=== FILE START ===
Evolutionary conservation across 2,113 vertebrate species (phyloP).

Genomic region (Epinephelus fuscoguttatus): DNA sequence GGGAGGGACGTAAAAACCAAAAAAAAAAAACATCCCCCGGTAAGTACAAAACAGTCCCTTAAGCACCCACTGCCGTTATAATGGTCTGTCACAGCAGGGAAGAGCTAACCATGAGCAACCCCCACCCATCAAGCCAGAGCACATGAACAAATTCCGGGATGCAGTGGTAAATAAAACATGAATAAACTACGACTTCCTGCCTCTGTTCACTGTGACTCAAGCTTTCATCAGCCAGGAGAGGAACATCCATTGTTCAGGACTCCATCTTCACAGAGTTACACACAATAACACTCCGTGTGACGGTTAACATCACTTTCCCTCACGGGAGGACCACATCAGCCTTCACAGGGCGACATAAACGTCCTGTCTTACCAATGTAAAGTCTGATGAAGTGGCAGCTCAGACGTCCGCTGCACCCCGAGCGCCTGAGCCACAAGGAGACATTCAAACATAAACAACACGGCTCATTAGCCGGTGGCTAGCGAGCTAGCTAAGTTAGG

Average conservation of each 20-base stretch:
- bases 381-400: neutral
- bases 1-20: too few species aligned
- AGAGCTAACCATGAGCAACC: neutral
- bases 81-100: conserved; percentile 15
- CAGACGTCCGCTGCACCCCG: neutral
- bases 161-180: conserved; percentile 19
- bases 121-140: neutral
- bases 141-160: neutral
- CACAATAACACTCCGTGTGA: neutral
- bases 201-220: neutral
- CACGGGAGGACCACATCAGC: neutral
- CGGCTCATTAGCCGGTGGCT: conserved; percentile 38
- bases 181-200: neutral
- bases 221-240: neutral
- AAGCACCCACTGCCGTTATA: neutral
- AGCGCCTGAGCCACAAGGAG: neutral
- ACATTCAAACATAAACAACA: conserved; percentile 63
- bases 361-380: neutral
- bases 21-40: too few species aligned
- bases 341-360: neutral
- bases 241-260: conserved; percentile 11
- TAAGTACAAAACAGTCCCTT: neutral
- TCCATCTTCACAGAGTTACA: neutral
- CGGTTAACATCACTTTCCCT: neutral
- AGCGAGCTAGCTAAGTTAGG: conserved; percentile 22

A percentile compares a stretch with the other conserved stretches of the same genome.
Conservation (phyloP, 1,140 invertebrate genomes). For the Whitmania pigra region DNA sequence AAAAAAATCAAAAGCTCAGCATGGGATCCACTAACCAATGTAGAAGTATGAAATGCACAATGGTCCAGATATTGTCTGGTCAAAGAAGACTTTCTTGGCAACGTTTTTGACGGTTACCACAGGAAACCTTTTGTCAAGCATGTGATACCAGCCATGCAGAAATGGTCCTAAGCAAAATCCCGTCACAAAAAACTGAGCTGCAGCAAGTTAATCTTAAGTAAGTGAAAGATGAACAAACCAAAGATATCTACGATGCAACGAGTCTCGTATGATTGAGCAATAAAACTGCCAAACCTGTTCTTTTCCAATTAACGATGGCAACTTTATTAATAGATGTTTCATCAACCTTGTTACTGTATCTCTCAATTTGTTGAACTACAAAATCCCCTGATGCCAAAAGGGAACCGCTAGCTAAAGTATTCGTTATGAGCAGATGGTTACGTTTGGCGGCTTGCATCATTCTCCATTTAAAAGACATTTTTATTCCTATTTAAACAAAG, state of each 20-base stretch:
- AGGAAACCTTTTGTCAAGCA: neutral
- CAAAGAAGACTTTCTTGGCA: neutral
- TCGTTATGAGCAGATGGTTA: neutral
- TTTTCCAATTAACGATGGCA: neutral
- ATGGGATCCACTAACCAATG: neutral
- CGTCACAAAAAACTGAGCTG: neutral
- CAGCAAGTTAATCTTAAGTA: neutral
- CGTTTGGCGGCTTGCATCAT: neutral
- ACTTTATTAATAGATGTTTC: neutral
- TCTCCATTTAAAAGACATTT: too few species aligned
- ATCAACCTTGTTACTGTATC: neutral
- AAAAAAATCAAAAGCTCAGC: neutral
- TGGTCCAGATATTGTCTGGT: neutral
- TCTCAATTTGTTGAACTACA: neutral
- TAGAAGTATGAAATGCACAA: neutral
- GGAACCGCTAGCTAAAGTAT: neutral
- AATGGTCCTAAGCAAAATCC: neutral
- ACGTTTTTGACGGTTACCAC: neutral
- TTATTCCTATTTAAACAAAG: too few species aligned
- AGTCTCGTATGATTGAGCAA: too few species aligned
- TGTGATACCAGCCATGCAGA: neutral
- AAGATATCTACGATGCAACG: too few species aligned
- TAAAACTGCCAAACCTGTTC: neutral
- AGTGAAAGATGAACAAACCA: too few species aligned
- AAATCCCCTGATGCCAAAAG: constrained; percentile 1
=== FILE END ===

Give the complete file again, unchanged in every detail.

Evolutionary conservation across 2,113 vertebrate species (phyloP).

Genomic region (Epinephelus fuscoguttatus): DNA sequence GGGAGGGACGTAAAAACCAAAAAAAAAAAACATCCCCCGGTAAGTACAAAACAGTCCCTTAAGCACCCACTGCCGTTATAATGGTCTGTCACAGCAGGGAAGAGCTAACCATGAGCAACCCCCACCCATCAAGCCAGAGCACATGAACAAATTCCGGGATGCAGTGGTAAATAAAACATGAATAAACTACGACTTCCTGCCTCTGTTCACTGTGACTCAAGCTTTCATCAGCCAGGAGAGGAACATCCATTGTTCAGGACTCCATCTTCACAGAGTTACACACAATAACACTCCGTGTGACGGTTAACATCACTTTCCCTCACGGGAGGACCACATCAGCCTTCACAGGGCGACATAAACGTCCTGTCTTACCAATGTAAAGTCTGATGAAGTGGCAGCTCAGACGTCCGCTGCACCCCGAGCGCCTGAGCCACAAGGAGACATTCAAACATAAACAACACGGCTCATTAGCCGGTGGCTAGCGAGCTAGCTAAGTTAGG

Average conservation of each 20-base stretch:
- bases 381-400: neutral
- bases 1-20: too few species aligned
- AGAGCTAACCATGAGCAACC: neutral
- bases 81-100: conserved; percentile 15
- CAGACGTCCGCTGCACCCCG: neutral
- bases 161-180: conserved; percentile 19
- bases 121-140: neutral
- bases 141-160: neutral
- CACAATAACACTCCGTGTGA: neutral
- bases 201-220: neutral
- CACGGGAGGACCACATCAGC: neutral
- CGGCTCATTAGCCGGTGGCT: conserved; percentile 38
- bases 181-200: neutral
- bases 221-240: neutral
- AAGCACCCACTGCCGTTATA: neutral
- AGCGCCTGAGCCACAAGGAG: neutral
- ACATTCAAACATAAACAACA: conserved; percentile 63
- bases 361-380: neutral
- bases 21-40: too few species aligned
- bases 341-360: neutral
- bases 241-260: conserved; percentile 11
- TAAGTACAAAACAGTCCCTT: neutral
- TCCATCTTCACAGAGTTACA: neutral
- CGGTTAACATCACTTTCCCT: neutral
- AGCGAGCTAGCTAAGTTAGG: conserved; percentile 22

A percentile compares a stretch with the other conserved stretches of the same genome.
Conservation (phyloP, 1,140 invertebrate genomes). For the Whitmania pigra region DNA sequence AAAAAAATCAAAAGCTCAGCATGGGATCCACTAACCAATGTAGAAGTATGAAATGCACAATGGTCCAGATATTGTCTGGTCAAAGAAGACTTTCTTGGCAACGTTTTTGACGGTTACCACAGGAAACCTTTTGTCAAGCATGTGATACCAGCCATGCAGAAATGGTCCTAAGCAAAATCCCGTCACAAAAAACTGAGCTGCAGCAAGTTAATCTTAAGTAAGTGAAAGATGAACAAACCAAAGATATCTACGATGCAACGAGTCTCGTATGATTGAGCAATAAAACTGCCAAACCTGTTCTTTTCCAATTAACGATGGCAACTTTATTAATAGATGTTTCATCAACCTTGTTACTGTATCTCTCAATTTGTTGAACTACAAAATCCCCTGATGCCAAAAGGGAACCGCTAGCTAAAGTATTCGTTATGAGCAGATGGTTACGTTTGGCGGCTTGCATCATTCTCCATTTAAAAGACATTTTTATTCCTATTTAAACAAAG, state of each 20-base stretch:
- AGGAAACCTTTTGTCAAGCA: neutral
- CAAAGAAGACTTTCTTGGCA: neutral
- TCGTTATGAGCAGATGGTTA: neutral
- TTTTCCAATTAACGATGGCA: neutral
- ATGGGATCCACTAACCAATG: neutral
- CGTCACAAAAAACTGAGCTG: neutral
- CAGCAAGTTAATCTTAAGTA: neutral
- CGTTTGGCGGCTTGCATCAT: neutral
- ACTTTATTAATAGATGTTTC: neutral
- TCTCCATTTAAAAGACATTT: too few species aligned
- ATCAACCTTGTTACTGTATC: neutral
- AAAAAAATCAAAAGCTCAGC: neutral
- TGGTCCAGATATTGTCTGGT: neutral
- TCTCAATTTGTTGAACTACA: neutral
- TAGAAGTATGAAATGCACAA: neutral
- GGAACCGCTAGCTAAAGTAT: neutral
- AATGGTCCTAAGCAAAATCC: neutral
- ACGTTTTTGACGGTTACCAC: neutral
- TTATTCCTATTTAAACAAAG: too few species aligned
- AGTCTCGTATGATTGAGCAA: too few species aligned
- TGTGATACCAGCCATGCAGA: neutral
- AAGATATCTACGATGCAACG: too few species aligned
- TAAAACTGCCAAACCTGTTC: neutral
- AGTGAAAGATGAACAAACCA: too few species aligned
- AAATCCCCTGATGCCAAAAG: constrained; percentile 1